Create your own beautiful glass piece to take home while admiring the stunning Ryukyu glass, a relatively new craft in Okinawa, compared to bingata dying and ceramics. Craftsmen in Okinawa began making colorless glass items for everyday use such as oil vessels and fly catchers at the beginning of the 20th century.

The post-WWII American presence in Okinawa influenced the trade in two ways. Firstly, the local craftsmen melted down and transformed Coke, 7-up, and beer bottles discarded by the Americans into glassware with hints of blue, green, and brown. Secondly, the Americans stationed in Okinawa became fascinated with the handmade glass’s beauty and began requesting a broader range of glass items for entertaining and décor. Punch bowl sets, decanters, and colorful flowers were in high demand, and Ryukyu glass quickly became a popular souvenir for tourists.

You can visit the Ryukyu Glass Craft Center in Itoman, the largest glass workshop in Okinawa, and enjoy its shops, museum, and outdoor workshop for free. The colorful glass mosaic pillars and murals adorn the main building, while the foyer’s ceiling features a rainbow-colored stained glass window.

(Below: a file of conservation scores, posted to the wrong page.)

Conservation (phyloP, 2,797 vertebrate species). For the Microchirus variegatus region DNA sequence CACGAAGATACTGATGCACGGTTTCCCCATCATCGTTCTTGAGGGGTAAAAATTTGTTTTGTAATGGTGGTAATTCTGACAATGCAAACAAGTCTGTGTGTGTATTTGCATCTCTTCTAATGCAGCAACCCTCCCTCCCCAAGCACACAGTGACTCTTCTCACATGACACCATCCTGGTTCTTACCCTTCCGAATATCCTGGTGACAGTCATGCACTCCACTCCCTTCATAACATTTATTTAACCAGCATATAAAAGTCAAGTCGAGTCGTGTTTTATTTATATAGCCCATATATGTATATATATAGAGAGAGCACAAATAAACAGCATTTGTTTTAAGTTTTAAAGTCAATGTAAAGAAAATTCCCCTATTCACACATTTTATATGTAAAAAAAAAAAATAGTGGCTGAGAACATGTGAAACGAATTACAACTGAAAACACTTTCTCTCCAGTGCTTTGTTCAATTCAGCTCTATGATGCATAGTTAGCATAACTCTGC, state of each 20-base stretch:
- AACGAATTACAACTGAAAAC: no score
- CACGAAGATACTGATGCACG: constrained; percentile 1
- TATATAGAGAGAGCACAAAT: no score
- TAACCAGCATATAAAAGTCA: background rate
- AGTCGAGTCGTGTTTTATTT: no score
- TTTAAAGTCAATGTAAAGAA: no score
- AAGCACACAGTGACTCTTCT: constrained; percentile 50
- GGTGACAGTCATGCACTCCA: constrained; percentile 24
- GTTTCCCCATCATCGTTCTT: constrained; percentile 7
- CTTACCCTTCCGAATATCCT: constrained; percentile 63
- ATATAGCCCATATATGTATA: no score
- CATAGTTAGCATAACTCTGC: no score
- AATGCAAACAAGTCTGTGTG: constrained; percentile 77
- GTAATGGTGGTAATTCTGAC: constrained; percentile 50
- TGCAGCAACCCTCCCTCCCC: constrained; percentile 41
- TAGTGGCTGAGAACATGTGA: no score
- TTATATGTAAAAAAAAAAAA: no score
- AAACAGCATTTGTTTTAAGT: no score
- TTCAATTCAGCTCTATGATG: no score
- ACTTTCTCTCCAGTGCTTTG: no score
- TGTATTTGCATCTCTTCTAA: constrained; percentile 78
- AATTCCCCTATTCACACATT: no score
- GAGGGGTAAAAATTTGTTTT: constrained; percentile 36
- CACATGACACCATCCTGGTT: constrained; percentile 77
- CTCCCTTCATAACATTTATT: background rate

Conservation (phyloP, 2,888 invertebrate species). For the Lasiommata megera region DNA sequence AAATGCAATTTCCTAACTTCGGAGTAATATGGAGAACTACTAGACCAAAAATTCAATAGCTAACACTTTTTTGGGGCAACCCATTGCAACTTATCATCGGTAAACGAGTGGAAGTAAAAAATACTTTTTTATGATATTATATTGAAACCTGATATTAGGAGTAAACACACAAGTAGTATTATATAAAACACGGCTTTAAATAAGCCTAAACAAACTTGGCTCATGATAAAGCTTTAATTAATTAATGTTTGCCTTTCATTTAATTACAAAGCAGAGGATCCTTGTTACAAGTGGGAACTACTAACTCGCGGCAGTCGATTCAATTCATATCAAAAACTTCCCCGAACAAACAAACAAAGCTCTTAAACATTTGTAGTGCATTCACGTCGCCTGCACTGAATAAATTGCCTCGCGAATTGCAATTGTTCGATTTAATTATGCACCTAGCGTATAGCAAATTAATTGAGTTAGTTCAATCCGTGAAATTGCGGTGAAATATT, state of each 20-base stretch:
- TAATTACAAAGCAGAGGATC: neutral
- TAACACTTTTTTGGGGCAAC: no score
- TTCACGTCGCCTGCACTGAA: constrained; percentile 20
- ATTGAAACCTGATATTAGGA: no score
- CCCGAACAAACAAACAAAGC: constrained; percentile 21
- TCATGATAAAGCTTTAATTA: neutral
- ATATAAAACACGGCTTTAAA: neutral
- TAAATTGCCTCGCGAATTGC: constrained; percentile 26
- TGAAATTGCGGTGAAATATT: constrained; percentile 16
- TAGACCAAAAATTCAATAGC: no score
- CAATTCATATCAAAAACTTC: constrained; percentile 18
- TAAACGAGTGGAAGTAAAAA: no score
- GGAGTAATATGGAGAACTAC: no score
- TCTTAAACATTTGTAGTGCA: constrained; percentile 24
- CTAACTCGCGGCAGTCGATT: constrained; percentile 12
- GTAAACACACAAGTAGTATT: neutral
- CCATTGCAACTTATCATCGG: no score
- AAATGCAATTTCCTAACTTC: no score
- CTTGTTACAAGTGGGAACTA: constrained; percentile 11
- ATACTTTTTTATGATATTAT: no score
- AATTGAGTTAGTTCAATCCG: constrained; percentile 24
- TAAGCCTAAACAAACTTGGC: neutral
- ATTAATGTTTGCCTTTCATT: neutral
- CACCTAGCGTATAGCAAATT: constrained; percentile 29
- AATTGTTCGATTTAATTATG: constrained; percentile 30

The museum, situated in the back next to the outlet shop, boasts luminous glass pieces that are both massive and dainty, stylized, and utilitarian. You can see a glass sanshin, the Okinawan banjo, majestically displayed on one table. Some shelves showcase colorless fly catchers and medicine jars from the early 1900s. Contemporary artists’ pieces are also available for purchase, but unfortunately, photography is not allowed in the museum.

The outdoor workshop is where all the magic happens. Craftsmen melt down glass and blow it into molds or free-style. With the help of skilled workers, you can create your own piece, such as a tumbler, starting at ¥1500. The finished piece will require three days to cool before you can take it home.

One of the highlights of visiting the Ryukyu Glass Craft Center is browsing the various types and colors of handmade glass for sale. Each piece undergoes careful inspection, and if there is a small mark that does not meet the standard, the item is sold at a steep discount, with a sticker next to the blemish to notify customers. These marks are often hardly noticeable, making these pieces ideal gifts or additions to your collection, and they offer exceptional value for money.